The European Commission has informed various game companies (platforms and publishers) of its preliminary view that the companies prevented consumers from purchasing video games cross-border from other Member States, in breach of EU competition rules.

According to the Commissioner in charge of competition policy:

In a true Digital Single Market, European consumers should have the right to buy and play video games of their choice regardless of where they live in the EU. Consumers should not be prevented from shopping around between Member States to find the best available deal. Valve and the five PC video game publishers now have the chance to respond to our concerns.

Many of the games at issue require an “activation key” for consumers to authenticate the game and play it.

The Commission’s preliminary view is that the game companies entered into bilateral agreements to prevent consumers from purchasing and using PC video games acquired elsewhere than in their country of residence (so-called “geo-blocking”) against EU antitrust rules.

In particular, the Commission expressed concerns that:

  • The companies agreed, in breach of EU antitrust rules, to use geo-blocked activation keys to prevent cross-border sales, including in response to unsolicited consumer requests (so-called “passive sales”) of PC video games from several Member States (i.e. Czechia, Estonia, Hungary, Latvia, Lithuania, Poland, Slovakia, and in some cases Romania). This may have prevented consumers from buying cheaper games available in other Member States.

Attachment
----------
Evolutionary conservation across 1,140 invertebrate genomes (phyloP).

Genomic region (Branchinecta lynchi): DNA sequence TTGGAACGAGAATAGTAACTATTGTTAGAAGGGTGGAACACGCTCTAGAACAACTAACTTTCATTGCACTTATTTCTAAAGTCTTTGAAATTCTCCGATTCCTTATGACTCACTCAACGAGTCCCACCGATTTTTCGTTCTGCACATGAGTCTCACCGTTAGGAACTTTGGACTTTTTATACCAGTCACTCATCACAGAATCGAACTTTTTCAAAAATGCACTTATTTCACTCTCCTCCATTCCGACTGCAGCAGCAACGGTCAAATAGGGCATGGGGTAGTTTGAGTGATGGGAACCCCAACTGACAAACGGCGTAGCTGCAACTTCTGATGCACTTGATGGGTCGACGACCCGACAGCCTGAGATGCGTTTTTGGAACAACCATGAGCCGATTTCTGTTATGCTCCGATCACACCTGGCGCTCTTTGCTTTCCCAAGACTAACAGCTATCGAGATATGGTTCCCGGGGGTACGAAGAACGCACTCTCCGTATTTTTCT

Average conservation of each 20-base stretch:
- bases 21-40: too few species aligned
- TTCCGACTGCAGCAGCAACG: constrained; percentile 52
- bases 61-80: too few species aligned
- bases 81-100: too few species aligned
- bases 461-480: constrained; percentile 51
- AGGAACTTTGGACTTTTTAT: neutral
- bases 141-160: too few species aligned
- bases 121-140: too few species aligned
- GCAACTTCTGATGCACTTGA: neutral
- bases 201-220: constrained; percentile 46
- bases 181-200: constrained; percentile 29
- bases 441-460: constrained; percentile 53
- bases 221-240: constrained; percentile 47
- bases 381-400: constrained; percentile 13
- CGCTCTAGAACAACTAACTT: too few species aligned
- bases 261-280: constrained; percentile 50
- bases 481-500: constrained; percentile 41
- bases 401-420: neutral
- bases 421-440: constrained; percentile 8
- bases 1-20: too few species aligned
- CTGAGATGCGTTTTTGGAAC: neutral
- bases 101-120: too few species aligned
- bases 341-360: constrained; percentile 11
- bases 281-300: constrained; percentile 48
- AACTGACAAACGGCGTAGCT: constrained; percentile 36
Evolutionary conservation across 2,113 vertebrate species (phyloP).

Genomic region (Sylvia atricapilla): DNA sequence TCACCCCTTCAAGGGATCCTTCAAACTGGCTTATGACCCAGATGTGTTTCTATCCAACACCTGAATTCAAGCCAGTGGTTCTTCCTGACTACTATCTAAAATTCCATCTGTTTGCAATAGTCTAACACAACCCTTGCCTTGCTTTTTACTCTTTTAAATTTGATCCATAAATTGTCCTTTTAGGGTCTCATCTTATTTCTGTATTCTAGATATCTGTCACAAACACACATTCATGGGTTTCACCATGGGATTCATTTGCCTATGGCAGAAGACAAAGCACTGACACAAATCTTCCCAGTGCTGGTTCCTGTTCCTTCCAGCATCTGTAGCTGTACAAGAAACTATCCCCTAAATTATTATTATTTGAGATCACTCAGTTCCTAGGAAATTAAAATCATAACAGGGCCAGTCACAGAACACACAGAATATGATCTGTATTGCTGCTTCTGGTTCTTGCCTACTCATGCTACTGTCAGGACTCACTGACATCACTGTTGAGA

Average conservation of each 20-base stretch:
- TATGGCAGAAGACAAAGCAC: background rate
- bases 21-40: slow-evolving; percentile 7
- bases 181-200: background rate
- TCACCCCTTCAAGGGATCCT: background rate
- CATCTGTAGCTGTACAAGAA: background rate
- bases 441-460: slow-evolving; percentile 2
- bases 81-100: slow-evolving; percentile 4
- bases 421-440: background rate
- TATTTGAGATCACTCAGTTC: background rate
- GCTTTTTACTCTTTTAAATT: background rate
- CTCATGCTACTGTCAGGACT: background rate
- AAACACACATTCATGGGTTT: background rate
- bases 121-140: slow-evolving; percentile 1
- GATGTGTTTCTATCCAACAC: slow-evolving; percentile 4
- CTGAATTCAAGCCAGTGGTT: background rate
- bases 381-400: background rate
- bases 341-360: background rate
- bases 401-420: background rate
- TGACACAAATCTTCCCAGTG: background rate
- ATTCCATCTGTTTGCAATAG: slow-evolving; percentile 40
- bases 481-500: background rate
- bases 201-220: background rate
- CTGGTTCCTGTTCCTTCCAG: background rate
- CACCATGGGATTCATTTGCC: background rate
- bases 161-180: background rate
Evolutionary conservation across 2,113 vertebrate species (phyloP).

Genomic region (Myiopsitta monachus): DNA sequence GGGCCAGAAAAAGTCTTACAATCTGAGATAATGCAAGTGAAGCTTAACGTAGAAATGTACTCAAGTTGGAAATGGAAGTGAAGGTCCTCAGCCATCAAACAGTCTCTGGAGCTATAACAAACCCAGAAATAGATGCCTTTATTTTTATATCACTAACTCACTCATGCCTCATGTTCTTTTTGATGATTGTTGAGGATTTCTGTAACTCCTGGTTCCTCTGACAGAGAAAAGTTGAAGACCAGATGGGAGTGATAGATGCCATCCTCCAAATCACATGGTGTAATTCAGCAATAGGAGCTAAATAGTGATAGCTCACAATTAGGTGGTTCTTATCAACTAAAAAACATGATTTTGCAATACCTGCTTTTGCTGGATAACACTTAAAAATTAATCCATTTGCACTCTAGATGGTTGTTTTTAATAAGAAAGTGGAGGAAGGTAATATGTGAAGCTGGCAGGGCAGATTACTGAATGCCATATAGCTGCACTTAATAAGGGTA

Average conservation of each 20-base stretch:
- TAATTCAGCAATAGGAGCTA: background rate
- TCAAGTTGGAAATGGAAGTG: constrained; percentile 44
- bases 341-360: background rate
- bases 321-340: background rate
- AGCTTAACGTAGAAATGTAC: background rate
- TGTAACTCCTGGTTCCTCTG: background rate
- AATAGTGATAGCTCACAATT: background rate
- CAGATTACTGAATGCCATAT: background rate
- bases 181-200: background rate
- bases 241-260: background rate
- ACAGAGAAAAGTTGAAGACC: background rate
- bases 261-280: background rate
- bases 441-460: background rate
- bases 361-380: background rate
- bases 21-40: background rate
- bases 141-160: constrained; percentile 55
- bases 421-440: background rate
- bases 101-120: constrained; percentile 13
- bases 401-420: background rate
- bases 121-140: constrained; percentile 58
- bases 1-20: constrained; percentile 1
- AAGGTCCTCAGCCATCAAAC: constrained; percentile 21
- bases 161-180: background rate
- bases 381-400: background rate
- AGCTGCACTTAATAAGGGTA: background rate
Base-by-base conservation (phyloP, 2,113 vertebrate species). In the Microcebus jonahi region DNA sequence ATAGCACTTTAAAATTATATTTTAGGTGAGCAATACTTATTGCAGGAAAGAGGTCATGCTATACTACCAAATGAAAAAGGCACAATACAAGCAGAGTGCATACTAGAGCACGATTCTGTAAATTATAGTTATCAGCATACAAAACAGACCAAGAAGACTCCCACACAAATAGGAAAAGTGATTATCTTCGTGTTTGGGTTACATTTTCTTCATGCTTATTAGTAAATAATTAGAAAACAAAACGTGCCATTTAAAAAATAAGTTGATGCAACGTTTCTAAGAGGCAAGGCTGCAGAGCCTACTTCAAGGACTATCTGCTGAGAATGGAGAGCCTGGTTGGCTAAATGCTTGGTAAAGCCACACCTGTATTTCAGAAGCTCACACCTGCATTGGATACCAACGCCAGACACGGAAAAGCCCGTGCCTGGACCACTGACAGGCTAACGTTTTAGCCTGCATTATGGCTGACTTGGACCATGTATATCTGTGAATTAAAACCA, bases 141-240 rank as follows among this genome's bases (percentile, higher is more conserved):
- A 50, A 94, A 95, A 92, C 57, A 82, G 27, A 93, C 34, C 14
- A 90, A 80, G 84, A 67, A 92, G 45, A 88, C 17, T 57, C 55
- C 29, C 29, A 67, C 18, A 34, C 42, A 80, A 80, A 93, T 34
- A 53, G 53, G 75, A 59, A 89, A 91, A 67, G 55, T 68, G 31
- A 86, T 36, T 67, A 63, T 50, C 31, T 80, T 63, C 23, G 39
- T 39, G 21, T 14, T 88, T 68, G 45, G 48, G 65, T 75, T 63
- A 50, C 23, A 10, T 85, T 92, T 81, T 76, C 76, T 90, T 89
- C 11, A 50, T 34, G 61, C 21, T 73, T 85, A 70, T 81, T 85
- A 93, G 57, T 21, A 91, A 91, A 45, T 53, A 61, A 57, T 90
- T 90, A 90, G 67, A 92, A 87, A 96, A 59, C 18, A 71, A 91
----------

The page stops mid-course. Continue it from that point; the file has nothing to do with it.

• Certain companies broke EU antitrust rules by including contractual export restrictions in their agreements with a number of distributors which prevented them from selling the relevant PC video games outside the allocated territories, which could cover one or more Member States. These practices may have prevented consumers from purchasing and playing PC video games sold by these distributors either on physical media, such as DVDs or through downloads.
  • The Commission’s preliminary view, outlined in its Statements of Objections, is that these business practices partitioned markets according to national borders and restricted passive sales to consumers. These business practices ultimately denied European consumers the benefits of the EU’s Digital Single Market to shop around for the most attractive offer.

If confirmed, this would infringe Article 101 of the Treaty on the Functioning of the European Union, which prohibits anti-competitive agreements.